Only few clinical trials have been conducted to test new anti-fibrotic drugs in patients with liver diseases, partly because reliable parameters for long-term monitoring of the therapeutic effect are lacking. Liver biopsy, as a widely accepted technique, is invasive and shows problems of gaining representative samples as well as the inter-observer variation (Bedossa et al., 2003). Transient elastography is non-invasive and a more and more accepted tool to assess fibrosis. Nevertheless, this technique carries restrictions related to cholestasis, obesity, severe inflammation and dialysis (Coco et al., 2007; Arena et al., 2008; Millonig et al., 2008, 2010; Koch et al., 2011; Trabut et al., 2012). Therefore, additional markers reflecting hepatic fibrotic activity and therapeutic effects of antifibrotic agents are needed.

Thus, the present study aims to validate novel serological markers of ECM remodeling (ECMR) that reflect hepatic fibrotic activity at different stages of fibrosis after bile-duct ligation in rats (I), and to investigate whether they mirror the therapeutic effect of HMG-CoA-reductase inhibitors (II) (Trebicka et al., 2010; Klein et al., 2012).

Materials and Methods

Animals and Treatment Regimens

Sprague-Dawley rats with an initial body weight of 180–200 g were used. Twenty-four rats underwent BDL as previously described (Trebicka et al., 2007, 2010; Klein et al., 2012). Twenty-one rats underwent BDL and were additionally treated with a specific dosage of atorvastatin (Trebicka et al., 2007, 2010; Klein et al., 2012) (15 mg/kg body weight per day). This study was authorized by the local committee for animal studies (Bezirksregierung Köln, 50.203.2-BN22, 46/05). All rats received chow and water ad libidum. Atorvastatin was administrated as described (Trebicka et al., 2007, 2010; Klein et al., 2012). The rats were daily weighed and pair-fed. The treatment regimens are shown in Figure 1. Respective BDL rats received atorvastatin chow for 1 week starting on distinct time points after BDL, 1 (T1), 2 (T2), 3 (T3), 4 (T4) or 5 (T5) weeks after BDL. BDL control rats were sacrificed at the corresponding time points after BDL.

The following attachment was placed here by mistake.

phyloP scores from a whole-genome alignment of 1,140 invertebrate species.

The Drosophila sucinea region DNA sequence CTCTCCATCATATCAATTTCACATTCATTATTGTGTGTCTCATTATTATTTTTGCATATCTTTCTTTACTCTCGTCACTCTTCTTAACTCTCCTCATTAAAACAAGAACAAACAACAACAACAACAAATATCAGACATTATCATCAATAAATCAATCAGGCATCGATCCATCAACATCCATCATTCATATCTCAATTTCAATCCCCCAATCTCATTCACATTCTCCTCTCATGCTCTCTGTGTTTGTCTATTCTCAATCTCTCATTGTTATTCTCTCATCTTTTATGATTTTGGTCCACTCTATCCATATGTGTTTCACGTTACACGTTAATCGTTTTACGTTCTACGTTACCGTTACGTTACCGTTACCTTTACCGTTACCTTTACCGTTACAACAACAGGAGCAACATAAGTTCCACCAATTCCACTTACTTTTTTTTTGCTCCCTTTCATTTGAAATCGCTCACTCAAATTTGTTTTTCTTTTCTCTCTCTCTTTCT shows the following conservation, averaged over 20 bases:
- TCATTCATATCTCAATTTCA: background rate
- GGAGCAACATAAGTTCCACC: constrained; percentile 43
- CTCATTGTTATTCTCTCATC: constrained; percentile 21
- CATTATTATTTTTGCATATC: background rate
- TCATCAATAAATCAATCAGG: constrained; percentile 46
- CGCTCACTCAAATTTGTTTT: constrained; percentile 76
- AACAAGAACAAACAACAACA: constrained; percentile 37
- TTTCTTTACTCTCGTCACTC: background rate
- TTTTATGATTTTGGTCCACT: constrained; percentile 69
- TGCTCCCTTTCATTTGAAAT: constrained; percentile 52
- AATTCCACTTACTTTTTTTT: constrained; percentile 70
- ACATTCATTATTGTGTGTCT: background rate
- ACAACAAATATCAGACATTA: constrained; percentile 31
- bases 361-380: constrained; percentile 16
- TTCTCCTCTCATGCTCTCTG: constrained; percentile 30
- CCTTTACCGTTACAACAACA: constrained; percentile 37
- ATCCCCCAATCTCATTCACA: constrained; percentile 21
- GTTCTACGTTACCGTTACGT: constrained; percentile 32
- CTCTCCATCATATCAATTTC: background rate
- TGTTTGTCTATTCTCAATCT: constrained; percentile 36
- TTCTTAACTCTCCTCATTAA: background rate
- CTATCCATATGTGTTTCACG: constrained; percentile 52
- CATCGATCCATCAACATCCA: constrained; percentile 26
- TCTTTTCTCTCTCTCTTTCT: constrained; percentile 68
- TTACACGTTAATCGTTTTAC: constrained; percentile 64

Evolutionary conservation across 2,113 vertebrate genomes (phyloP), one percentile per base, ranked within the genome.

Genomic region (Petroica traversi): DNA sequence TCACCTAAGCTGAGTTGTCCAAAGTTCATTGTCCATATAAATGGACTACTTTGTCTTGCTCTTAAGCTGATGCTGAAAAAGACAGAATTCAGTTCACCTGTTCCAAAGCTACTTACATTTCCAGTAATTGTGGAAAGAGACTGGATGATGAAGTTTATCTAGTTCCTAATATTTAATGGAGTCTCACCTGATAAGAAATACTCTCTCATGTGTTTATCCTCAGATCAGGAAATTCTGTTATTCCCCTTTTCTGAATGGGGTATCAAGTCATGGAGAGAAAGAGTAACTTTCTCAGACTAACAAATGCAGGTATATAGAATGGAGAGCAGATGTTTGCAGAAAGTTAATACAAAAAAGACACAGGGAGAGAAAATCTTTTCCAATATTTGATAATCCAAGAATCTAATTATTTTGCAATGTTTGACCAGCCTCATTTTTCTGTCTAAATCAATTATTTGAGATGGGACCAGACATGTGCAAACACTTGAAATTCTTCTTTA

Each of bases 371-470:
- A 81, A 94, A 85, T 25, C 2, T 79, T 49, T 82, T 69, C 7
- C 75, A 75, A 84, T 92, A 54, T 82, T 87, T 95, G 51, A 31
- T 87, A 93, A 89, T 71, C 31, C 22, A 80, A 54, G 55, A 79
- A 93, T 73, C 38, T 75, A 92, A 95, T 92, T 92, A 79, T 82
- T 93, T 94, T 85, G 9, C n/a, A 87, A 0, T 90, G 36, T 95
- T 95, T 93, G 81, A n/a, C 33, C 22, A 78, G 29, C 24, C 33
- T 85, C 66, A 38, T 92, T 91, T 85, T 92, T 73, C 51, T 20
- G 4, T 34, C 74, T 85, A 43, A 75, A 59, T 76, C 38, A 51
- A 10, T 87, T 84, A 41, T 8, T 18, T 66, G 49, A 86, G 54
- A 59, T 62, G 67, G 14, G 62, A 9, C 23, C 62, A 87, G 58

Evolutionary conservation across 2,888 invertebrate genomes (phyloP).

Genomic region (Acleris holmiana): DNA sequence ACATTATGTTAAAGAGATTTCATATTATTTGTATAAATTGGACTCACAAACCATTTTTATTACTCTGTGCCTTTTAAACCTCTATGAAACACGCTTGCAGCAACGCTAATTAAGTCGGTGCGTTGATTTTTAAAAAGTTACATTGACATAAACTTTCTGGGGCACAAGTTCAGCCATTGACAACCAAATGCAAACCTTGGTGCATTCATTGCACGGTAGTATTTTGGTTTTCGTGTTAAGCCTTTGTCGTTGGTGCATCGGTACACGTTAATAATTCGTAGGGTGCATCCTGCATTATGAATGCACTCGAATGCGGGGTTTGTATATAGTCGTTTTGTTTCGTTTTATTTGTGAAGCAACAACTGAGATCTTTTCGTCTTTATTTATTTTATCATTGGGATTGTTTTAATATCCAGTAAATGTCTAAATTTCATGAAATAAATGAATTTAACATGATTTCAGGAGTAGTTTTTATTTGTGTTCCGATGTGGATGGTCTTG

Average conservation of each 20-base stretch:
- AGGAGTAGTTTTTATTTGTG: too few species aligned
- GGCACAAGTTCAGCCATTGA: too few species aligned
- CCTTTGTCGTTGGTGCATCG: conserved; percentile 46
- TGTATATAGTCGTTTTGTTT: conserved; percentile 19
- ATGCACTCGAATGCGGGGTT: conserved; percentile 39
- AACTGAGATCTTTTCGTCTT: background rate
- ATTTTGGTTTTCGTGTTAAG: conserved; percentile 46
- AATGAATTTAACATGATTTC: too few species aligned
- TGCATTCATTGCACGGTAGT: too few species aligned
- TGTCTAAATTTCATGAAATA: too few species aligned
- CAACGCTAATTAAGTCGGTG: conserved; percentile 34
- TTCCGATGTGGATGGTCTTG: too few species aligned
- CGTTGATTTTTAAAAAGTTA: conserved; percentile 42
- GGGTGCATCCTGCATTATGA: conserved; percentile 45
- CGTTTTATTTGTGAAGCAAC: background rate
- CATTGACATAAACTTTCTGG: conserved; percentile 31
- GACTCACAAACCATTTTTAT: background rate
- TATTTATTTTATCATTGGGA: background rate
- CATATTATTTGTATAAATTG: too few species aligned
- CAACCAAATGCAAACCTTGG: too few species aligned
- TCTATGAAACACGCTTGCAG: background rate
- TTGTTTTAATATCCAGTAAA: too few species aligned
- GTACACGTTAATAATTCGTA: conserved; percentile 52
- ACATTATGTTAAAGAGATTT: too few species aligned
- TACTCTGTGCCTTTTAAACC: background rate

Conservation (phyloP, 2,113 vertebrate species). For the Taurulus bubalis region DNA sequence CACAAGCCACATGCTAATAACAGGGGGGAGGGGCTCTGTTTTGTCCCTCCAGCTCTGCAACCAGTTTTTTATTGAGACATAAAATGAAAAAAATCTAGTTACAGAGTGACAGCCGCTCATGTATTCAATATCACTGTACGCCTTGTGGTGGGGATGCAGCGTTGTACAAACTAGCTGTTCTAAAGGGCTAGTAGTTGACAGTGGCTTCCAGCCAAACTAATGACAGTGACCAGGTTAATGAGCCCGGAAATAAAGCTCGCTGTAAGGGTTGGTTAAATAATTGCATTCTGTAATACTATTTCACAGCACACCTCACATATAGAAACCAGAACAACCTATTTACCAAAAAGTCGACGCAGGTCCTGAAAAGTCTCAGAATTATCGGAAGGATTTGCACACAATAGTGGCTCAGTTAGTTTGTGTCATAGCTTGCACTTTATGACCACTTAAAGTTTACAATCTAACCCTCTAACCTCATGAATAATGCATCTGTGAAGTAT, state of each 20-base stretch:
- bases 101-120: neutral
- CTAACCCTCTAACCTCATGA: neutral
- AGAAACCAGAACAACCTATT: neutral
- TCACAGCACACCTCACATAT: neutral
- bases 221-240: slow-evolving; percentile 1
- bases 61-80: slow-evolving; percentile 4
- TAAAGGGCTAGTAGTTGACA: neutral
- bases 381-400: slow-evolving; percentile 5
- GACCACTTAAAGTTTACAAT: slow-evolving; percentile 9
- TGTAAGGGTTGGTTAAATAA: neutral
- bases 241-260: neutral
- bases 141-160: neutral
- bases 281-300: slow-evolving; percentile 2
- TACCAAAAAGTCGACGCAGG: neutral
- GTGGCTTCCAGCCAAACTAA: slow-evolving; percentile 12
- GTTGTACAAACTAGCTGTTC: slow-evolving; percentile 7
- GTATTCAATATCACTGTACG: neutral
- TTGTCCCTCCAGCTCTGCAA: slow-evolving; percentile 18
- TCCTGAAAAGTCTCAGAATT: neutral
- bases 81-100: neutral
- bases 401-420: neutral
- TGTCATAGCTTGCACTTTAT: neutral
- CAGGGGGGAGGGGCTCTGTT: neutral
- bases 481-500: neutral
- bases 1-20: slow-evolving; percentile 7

Figure 1. Experimental design. Bile duct ligated (BDL) rats were used with or without atorvastatin treatment for 1 week at different times after BDL. T1 to T3 were pooled in group early fibrosis. T4–T5 were pooled in group severe fibrosis. Each group with a minimum of n = 7.

Tissue Collection and Biochemical Analysis

Animals were sacrificed after the described time points, blood was withdrawn to measure biochemical parameters (ALT, AP, AST, bilirubin, creatinine and γ GT) and plasma samples were isolated using standard methods. Liver samples were cut into fragments and either snap-frozen in liquid nitrogen and stored at −80°C or preserved in formaldehyde as described previously (Trebicka et al., 2007, 2008, 2010).

Hepatic Hydroxyproline Content

Hepatic hydroxyproline was determined photometrically in liver hydrolysates (Trebicka et al., 2007, 2010). Segments (200 mg) of snap-frozen livers were hydrolyzed in HCl (6 N) at 110°C for 16 h and filtered. Aliquots (50 μl) from each sample were incubated with chloramine T (2.5 mM) for 5 min and Ehrlich's reagent (410 mM) for 30 min at 60°C. Absorption was measured three times at 558 nm. For determination of hydroxyproline concentration a standard curve for hydroxyproline was used. Results are expressed as μg/g of wet liver tissue.

Sirius-Red Staining, αSMA-Immunohistochemistry and Morphometry